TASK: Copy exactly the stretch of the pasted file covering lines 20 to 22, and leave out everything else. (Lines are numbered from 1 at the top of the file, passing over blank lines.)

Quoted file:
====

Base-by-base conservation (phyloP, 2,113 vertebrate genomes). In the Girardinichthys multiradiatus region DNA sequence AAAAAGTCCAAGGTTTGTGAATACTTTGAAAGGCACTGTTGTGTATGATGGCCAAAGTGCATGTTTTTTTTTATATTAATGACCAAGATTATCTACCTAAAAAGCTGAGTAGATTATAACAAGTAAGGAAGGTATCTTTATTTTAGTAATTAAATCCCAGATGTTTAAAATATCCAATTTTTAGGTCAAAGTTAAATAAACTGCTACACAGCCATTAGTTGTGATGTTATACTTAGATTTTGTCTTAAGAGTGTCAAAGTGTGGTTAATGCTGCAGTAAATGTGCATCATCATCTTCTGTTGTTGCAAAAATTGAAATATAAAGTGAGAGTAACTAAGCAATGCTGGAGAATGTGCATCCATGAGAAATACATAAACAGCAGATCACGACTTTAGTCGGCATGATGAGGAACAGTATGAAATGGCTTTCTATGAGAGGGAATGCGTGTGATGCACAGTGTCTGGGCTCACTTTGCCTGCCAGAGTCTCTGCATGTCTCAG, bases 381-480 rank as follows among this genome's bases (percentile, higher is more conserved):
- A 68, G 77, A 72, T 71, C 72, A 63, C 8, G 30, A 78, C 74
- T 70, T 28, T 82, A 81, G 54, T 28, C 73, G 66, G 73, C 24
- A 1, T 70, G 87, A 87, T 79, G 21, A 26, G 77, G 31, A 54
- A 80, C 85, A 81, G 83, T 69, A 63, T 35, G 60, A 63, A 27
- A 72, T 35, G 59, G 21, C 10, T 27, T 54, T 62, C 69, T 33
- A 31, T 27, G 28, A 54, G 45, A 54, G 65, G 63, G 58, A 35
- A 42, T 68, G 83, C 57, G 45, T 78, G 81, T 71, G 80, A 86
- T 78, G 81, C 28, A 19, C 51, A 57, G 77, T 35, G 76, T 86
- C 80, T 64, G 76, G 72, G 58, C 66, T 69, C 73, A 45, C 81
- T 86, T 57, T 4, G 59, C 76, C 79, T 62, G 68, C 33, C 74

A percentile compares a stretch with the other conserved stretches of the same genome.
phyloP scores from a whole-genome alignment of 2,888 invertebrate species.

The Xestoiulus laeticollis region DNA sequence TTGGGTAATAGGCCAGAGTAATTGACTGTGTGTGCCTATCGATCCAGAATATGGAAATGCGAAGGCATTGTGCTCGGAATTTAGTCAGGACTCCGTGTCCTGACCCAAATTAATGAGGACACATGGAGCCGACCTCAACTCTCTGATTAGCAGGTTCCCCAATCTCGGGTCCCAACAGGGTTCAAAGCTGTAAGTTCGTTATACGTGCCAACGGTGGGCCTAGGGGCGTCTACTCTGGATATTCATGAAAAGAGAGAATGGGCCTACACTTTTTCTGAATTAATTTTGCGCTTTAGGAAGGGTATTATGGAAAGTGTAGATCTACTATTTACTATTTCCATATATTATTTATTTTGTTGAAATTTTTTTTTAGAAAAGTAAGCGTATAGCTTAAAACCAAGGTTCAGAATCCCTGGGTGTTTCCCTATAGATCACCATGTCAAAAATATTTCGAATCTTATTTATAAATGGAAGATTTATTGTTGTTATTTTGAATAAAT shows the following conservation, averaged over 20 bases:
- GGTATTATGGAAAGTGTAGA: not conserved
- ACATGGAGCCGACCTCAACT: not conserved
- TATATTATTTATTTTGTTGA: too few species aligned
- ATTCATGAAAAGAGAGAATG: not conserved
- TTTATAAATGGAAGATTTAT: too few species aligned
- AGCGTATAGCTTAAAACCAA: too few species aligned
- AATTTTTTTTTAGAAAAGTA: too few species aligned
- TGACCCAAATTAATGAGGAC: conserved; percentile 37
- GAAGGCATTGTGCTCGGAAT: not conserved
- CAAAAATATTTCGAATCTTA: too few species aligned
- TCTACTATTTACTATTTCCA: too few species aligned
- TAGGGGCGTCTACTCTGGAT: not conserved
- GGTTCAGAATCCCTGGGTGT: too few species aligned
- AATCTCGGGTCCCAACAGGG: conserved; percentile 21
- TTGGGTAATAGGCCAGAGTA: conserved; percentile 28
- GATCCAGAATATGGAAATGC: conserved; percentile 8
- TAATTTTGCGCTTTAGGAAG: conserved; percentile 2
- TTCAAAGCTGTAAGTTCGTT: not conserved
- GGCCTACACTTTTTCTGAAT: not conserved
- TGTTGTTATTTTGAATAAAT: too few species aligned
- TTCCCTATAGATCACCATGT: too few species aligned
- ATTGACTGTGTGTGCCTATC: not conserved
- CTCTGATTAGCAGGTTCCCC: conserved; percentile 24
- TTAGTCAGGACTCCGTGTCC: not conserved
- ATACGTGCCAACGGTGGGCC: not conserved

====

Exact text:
- AGCGTATAGCTTAAAACCAA: too few species aligned
- AATTTTTTTTTAGAAAAGTA: too few species aligned
- TGACCCAAATTAATGAGGAC: conserved; percentile 37